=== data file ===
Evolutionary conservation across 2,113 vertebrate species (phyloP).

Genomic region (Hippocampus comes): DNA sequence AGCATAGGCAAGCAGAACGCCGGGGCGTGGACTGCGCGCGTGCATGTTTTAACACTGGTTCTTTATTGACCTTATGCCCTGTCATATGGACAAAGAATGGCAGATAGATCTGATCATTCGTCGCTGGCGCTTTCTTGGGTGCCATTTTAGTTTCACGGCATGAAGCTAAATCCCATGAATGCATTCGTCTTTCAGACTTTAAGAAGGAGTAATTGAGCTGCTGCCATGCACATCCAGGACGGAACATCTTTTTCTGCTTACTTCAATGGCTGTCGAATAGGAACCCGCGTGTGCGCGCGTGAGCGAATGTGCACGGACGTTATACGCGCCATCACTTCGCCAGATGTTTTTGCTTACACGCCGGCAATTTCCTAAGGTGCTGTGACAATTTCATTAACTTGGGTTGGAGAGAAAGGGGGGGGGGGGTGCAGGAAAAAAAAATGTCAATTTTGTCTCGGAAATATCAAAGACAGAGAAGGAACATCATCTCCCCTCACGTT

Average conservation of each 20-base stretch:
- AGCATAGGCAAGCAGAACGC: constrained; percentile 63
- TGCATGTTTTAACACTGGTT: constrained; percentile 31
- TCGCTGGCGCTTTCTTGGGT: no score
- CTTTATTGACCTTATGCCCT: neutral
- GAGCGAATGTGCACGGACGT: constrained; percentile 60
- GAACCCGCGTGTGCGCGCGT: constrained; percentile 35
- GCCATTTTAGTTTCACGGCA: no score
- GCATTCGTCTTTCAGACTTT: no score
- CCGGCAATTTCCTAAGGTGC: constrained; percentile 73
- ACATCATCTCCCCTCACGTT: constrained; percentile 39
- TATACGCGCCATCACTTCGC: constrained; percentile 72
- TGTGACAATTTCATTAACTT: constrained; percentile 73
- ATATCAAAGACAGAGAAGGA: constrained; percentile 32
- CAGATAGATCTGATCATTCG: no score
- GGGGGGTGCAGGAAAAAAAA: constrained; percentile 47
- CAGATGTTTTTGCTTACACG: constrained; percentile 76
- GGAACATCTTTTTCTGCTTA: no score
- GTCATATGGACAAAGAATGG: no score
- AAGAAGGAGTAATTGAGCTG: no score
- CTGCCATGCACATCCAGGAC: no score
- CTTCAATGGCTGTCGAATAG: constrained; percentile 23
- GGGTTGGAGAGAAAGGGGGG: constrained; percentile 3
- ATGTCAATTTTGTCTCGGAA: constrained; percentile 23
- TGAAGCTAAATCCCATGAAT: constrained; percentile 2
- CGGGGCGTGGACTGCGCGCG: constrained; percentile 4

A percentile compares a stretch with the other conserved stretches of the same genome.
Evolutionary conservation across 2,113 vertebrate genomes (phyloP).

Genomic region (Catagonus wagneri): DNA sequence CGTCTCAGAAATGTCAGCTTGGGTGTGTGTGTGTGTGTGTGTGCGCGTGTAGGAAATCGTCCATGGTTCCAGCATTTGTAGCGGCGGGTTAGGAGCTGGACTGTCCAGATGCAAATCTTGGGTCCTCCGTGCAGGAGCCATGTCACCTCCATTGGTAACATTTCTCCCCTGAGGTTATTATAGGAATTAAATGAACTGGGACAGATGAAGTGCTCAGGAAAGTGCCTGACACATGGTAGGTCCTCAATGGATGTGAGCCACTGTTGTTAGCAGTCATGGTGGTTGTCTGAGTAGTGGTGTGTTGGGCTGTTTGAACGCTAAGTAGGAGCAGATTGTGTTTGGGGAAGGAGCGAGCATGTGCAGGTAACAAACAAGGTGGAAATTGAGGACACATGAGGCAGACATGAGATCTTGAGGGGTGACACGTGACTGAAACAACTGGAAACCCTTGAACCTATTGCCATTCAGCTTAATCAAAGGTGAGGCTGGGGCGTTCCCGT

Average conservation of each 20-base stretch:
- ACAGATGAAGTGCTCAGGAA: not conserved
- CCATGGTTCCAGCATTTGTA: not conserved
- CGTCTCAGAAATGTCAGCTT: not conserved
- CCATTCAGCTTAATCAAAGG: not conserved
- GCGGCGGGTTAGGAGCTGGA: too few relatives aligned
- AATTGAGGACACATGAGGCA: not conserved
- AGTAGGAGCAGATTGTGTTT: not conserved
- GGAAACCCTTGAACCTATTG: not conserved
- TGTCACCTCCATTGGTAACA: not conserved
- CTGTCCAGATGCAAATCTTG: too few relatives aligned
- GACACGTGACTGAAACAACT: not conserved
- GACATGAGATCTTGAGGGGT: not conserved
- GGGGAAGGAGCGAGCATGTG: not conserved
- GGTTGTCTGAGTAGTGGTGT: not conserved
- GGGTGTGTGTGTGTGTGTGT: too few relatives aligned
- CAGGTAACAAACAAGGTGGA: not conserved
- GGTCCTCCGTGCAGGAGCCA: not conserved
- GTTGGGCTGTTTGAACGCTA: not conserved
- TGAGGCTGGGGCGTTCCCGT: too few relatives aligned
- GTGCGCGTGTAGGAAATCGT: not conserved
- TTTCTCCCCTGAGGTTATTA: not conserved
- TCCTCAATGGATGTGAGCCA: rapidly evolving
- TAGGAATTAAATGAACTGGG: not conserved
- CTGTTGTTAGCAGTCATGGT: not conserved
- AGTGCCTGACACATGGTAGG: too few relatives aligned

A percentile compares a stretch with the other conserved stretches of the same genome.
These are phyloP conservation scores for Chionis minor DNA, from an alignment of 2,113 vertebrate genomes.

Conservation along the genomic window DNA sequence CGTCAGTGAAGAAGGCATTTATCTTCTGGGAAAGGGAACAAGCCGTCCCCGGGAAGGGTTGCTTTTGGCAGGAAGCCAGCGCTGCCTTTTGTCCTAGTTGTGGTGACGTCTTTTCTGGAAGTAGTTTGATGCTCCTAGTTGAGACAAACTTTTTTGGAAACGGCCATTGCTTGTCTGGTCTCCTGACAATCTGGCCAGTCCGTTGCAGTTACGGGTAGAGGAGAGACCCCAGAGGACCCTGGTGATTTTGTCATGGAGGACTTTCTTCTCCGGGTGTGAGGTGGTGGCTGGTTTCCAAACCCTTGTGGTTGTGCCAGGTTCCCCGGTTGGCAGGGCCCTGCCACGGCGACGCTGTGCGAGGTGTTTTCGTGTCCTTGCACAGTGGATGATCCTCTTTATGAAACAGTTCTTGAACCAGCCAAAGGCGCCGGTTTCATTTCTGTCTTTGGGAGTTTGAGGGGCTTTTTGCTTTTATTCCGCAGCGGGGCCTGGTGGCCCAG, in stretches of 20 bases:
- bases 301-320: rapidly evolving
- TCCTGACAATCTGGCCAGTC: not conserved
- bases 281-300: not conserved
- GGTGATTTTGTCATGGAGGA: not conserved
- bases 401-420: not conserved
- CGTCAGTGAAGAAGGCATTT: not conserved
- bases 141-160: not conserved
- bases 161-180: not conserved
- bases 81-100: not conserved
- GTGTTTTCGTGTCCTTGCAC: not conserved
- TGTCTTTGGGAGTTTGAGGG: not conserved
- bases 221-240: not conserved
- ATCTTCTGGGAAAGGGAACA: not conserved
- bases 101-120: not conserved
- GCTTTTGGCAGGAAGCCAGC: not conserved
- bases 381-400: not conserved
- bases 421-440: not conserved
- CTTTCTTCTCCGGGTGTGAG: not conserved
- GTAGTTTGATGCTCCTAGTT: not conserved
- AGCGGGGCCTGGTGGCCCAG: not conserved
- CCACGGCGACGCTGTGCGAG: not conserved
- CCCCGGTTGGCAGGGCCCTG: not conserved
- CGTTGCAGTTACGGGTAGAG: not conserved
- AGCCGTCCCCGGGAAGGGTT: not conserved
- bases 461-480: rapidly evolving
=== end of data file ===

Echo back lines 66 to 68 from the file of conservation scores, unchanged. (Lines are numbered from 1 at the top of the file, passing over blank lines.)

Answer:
- CGTCAGTGAAGAAGGCATTT: not conserved
- bases 141-160: not conserved
- bases 161-180: not conserved